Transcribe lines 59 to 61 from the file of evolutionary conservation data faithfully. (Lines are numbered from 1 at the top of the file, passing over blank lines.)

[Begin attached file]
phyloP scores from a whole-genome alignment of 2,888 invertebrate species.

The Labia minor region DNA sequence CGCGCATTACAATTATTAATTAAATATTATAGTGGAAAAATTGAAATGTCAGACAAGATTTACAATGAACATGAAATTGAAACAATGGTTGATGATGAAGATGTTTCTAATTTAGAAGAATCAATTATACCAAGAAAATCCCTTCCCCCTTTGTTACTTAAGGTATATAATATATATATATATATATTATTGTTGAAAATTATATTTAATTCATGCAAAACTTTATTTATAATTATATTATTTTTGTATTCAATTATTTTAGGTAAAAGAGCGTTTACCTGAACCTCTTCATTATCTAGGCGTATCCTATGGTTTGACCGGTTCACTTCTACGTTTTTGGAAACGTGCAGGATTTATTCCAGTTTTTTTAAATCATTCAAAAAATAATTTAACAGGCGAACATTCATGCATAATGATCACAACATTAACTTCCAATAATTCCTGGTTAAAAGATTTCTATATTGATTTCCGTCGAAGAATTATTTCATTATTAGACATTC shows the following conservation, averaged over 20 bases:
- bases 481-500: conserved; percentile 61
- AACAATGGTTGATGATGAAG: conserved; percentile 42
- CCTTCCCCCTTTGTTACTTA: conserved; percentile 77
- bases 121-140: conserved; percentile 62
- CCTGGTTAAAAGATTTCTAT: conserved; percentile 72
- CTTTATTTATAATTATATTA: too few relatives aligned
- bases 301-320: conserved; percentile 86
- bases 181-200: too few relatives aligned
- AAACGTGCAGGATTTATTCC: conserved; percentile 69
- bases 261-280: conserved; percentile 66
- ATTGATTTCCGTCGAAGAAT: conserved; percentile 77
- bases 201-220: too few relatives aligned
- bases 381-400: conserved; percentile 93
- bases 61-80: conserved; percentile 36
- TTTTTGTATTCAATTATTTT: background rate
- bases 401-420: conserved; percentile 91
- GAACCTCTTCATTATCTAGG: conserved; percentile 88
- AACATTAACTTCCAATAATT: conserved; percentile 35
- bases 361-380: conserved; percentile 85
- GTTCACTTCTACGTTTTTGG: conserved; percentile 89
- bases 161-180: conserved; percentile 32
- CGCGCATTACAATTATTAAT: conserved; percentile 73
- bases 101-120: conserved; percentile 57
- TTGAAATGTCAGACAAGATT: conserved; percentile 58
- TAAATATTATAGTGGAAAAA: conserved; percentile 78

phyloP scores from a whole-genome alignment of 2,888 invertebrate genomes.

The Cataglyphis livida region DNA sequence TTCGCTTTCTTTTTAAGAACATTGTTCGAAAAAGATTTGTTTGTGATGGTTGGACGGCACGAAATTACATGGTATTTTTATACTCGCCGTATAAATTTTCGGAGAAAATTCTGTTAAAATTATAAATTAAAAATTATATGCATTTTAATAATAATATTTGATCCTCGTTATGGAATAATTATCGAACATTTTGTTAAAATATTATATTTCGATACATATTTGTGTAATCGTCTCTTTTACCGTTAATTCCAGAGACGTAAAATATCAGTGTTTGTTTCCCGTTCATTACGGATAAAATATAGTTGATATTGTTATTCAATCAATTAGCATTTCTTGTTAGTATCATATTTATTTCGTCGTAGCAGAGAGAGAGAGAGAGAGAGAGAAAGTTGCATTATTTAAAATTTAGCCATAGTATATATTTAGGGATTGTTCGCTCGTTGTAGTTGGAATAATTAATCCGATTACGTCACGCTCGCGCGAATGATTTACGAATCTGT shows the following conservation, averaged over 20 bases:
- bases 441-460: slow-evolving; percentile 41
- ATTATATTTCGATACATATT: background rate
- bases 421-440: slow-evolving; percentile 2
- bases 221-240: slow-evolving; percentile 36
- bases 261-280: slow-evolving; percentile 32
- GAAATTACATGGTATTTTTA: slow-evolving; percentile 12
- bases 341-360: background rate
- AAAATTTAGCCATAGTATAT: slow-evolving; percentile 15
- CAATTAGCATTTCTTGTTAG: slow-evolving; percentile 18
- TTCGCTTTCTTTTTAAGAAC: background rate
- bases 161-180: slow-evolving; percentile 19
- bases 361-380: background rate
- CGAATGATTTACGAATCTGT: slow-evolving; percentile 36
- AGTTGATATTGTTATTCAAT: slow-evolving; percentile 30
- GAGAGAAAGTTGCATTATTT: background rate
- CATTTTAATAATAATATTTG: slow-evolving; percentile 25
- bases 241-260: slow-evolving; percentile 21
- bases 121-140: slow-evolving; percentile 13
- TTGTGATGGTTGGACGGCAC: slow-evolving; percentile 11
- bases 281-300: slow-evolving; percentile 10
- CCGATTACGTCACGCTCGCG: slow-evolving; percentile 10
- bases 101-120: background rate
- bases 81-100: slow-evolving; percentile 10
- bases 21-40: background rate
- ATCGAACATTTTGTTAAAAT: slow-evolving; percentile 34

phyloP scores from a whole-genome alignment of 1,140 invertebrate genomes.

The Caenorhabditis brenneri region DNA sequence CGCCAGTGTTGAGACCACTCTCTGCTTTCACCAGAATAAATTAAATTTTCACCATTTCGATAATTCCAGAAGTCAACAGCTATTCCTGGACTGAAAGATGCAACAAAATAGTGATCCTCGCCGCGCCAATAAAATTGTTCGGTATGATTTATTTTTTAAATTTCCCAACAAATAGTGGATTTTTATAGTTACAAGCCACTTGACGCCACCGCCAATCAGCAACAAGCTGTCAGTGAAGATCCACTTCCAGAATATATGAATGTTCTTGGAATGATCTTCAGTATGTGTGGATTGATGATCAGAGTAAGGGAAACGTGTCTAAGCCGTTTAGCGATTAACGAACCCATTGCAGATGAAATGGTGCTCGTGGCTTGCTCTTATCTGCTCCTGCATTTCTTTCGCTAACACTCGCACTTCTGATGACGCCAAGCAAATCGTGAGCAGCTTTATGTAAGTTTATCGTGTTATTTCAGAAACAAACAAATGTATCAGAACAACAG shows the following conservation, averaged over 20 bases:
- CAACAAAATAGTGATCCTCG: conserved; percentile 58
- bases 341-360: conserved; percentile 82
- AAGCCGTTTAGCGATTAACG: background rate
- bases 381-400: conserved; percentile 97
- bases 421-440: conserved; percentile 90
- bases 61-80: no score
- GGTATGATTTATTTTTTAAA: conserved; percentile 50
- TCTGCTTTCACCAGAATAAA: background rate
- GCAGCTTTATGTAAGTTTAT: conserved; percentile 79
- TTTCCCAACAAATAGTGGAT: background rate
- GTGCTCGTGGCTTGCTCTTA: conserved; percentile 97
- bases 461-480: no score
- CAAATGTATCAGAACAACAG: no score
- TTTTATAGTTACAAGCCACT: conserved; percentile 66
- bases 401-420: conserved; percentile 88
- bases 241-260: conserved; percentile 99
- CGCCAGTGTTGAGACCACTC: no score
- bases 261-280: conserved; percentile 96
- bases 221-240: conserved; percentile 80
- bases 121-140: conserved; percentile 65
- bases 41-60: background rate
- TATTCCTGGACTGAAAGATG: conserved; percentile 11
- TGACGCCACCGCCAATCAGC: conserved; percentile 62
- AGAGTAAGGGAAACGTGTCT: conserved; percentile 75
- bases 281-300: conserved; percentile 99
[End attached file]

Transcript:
- AAGCCGTTTAGCGATTAACG: background rate
- bases 381-400: conserved; percentile 97
- bases 421-440: conserved; percentile 90